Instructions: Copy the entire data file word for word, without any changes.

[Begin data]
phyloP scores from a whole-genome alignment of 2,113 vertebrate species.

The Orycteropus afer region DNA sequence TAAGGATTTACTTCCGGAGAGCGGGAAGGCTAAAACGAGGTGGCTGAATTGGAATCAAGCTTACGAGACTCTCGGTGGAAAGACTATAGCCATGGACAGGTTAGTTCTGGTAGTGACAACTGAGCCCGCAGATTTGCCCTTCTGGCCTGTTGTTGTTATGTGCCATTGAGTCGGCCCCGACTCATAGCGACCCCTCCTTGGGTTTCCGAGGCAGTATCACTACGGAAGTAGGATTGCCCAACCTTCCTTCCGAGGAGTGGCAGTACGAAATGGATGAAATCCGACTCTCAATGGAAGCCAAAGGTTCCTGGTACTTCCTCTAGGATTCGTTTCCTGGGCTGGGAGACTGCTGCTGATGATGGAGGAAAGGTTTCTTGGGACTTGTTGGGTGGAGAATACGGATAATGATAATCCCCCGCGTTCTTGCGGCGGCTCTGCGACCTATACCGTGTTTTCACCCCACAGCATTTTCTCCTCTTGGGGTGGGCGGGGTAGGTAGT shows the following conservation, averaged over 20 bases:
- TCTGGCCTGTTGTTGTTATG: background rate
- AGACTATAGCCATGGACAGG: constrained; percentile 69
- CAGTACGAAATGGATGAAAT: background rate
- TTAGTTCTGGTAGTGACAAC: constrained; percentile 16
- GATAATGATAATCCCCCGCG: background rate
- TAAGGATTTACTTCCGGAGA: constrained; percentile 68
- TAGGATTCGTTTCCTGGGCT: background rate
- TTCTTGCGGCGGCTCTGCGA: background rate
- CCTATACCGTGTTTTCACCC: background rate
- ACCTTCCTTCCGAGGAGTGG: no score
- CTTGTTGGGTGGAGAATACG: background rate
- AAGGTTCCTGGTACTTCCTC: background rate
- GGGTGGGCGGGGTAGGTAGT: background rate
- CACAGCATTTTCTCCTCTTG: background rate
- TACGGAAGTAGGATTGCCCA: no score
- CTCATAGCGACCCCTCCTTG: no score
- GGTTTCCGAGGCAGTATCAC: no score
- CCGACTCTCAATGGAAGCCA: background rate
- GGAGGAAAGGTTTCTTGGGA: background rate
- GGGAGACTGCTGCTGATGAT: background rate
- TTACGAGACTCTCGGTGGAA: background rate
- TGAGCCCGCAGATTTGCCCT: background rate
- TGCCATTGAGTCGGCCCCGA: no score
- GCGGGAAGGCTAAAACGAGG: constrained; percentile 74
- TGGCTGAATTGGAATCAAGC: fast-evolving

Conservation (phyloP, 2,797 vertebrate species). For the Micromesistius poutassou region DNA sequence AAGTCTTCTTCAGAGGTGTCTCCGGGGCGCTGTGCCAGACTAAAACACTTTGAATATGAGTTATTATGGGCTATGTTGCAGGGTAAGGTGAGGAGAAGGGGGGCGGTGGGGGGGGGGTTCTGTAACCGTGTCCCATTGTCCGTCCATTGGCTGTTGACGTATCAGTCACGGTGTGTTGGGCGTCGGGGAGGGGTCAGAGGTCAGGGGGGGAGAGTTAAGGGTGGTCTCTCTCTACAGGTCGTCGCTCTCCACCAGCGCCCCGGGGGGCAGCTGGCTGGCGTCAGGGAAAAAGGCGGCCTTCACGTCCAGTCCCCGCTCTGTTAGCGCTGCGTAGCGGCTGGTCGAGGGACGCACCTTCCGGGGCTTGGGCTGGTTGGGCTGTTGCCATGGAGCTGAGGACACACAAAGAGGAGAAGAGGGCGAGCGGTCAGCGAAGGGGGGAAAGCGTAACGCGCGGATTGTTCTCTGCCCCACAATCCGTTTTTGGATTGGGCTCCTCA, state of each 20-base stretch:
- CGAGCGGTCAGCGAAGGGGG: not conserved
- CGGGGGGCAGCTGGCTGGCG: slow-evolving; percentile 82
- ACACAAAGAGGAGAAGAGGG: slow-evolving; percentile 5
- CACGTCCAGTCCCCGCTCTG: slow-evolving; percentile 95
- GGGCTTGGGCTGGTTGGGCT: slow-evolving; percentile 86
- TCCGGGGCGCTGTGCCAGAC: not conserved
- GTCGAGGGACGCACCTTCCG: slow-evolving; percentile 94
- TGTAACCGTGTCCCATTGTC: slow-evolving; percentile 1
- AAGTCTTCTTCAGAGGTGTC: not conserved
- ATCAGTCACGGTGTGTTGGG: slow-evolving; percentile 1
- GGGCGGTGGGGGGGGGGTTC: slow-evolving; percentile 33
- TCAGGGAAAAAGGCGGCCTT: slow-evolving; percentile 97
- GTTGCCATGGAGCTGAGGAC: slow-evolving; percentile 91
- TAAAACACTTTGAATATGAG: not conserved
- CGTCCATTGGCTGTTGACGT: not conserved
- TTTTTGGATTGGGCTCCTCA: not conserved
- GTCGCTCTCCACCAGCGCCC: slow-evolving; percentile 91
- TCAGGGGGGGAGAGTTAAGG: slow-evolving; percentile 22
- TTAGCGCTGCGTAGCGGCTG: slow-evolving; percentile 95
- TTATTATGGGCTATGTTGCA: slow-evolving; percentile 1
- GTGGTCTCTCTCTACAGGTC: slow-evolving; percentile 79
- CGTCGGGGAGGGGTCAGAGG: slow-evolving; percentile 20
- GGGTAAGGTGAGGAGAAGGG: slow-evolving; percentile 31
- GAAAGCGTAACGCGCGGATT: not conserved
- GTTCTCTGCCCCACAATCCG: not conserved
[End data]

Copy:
phyloP scores from a whole-genome alignment of 2,113 vertebrate species.

The Orycteropus afer region DNA sequence TAAGGATTTACTTCCGGAGAGCGGGAAGGCTAAAACGAGGTGGCTGAATTGGAATCAAGCTTACGAGACTCTCGGTGGAAAGACTATAGCCATGGACAGGTTAGTTCTGGTAGTGACAACTGAGCCCGCAGATTTGCCCTTCTGGCCTGTTGTTGTTATGTGCCATTGAGTCGGCCCCGACTCATAGCGACCCCTCCTTGGGTTTCCGAGGCAGTATCACTACGGAAGTAGGATTGCCCAACCTTCCTTCCGAGGAGTGGCAGTACGAAATGGATGAAATCCGACTCTCAATGGAAGCCAAAGGTTCCTGGTACTTCCTCTAGGATTCGTTTCCTGGGCTGGGAGACTGCTGCTGATGATGGAGGAAAGGTTTCTTGGGACTTGTTGGGTGGAGAATACGGATAATGATAATCCCCCGCGTTCTTGCGGCGGCTCTGCGACCTATACCGTGTTTTCACCCCACAGCATTTTCTCCTCTTGGGGTGGGCGGGGTAGGTAGT shows the following conservation, averaged over 20 bases:
- TCTGGCCTGTTGTTGTTATG: background rate
- AGACTATAGCCATGGACAGG: constrained; percentile 69
- CAGTACGAAATGGATGAAAT: background rate
- TTAGTTCTGGTAGTGACAAC: constrained; percentile 16
- GATAATGATAATCCCCCGCG: background rate
- TAAGGATTTACTTCCGGAGA: constrained; percentile 68
- TAGGATTCGTTTCCTGGGCT: background rate
- TTCTTGCGGCGGCTCTGCGA: background rate
- CCTATACCGTGTTTTCACCC: background rate
- ACCTTCCTTCCGAGGAGTGG: no score
- CTTGTTGGGTGGAGAATACG: background rate
- AAGGTTCCTGGTACTTCCTC: background rate
- GGGTGGGCGGGGTAGGTAGT: background rate
- CACAGCATTTTCTCCTCTTG: background rate
- TACGGAAGTAGGATTGCCCA: no score
- CTCATAGCGACCCCTCCTTG: no score
- GGTTTCCGAGGCAGTATCAC: no score
- CCGACTCTCAATGGAAGCCA: background rate
- GGAGGAAAGGTTTCTTGGGA: background rate
- GGGAGACTGCTGCTGATGAT: background rate
- TTACGAGACTCTCGGTGGAA: background rate
- TGAGCCCGCAGATTTGCCCT: background rate
- TGCCATTGAGTCGGCCCCGA: no score
- GCGGGAAGGCTAAAACGAGG: constrained; percentile 74
- TGGCTGAATTGGAATCAAGC: fast-evolving

Conservation (phyloP, 2,797 vertebrate species). For the Micromesistius poutassou region DNA sequence AAGTCTTCTTCAGAGGTGTCTCCGGGGCGCTGTGCCAGACTAAAACACTTTGAATATGAGTTATTATGGGCTATGTTGCAGGGTAAGGTGAGGAGAAGGGGGGCGGTGGGGGGGGGGTTCTGTAACCGTGTCCCATTGTCCGTCCATTGGCTGTTGACGTATCAGTCACGGTGTGTTGGGCGTCGGGGAGGGGTCAGAGGTCAGGGGGGGAGAGTTAAGGGTGGTCTCTCTCTACAGGTCGTCGCTCTCCACCAGCGCCCCGGGGGGCAGCTGGCTGGCGTCAGGGAAAAAGGCGGCCTTCACGTCCAGTCCCCGCTCTGTTAGCGCTGCGTAGCGGCTGGTCGAGGGACGCACCTTCCGGGGCTTGGGCTGGTTGGGCTGTTGCCATGGAGCTGAGGACACACAAAGAGGAGAAGAGGGCGAGCGGTCAGCGAAGGGGGGAAAGCGTAACGCGCGGATTGTTCTCTGCCCCACAATCCGTTTTTGGATTGGGCTCCTCA, state of each 20-base stretch:
- CGAGCGGTCAGCGAAGGGGG: not conserved
- CGGGGGGCAGCTGGCTGGCG: slow-evolving; percentile 82
- ACACAAAGAGGAGAAGAGGG: slow-evolving; percentile 5
- CACGTCCAGTCCCCGCTCTG: slow-evolving; percentile 95
- GGGCTTGGGCTGGTTGGGCT: slow-evolving; percentile 86
- TCCGGGGCGCTGTGCCAGAC: not conserved
- GTCGAGGGACGCACCTTCCG: slow-evolving; percentile 94
- TGTAACCGTGTCCCATTGTC: slow-evolving; percentile 1
- AAGTCTTCTTCAGAGGTGTC: not conserved
- ATCAGTCACGGTGTGTTGGG: slow-evolving; percentile 1
- GGGCGGTGGGGGGGGGGTTC: slow-evolving; percentile 33
- TCAGGGAAAAAGGCGGCCTT: slow-evolving; percentile 97
- GTTGCCATGGAGCTGAGGAC: slow-evolving; percentile 91
- TAAAACACTTTGAATATGAG: not conserved
- CGTCCATTGGCTGTTGACGT: not conserved
- TTTTTGGATTGGGCTCCTCA: not conserved
- GTCGCTCTCCACCAGCGCCC: slow-evolving; percentile 91
- TCAGGGGGGGAGAGTTAAGG: slow-evolving; percentile 22
- TTAGCGCTGCGTAGCGGCTG: slow-evolving; percentile 95
- TTATTATGGGCTATGTTGCA: slow-evolving; percentile 1
- GTGGTCTCTCTCTACAGGTC: slow-evolving; percentile 79
- CGTCGGGGAGGGGTCAGAGG: slow-evolving; percentile 20
- GGGTAAGGTGAGGAGAAGGG: slow-evolving; percentile 31
- GAAAGCGTAACGCGCGGATT: not conserved
- GTTCTCTGCCCCACAATCCG: not conserved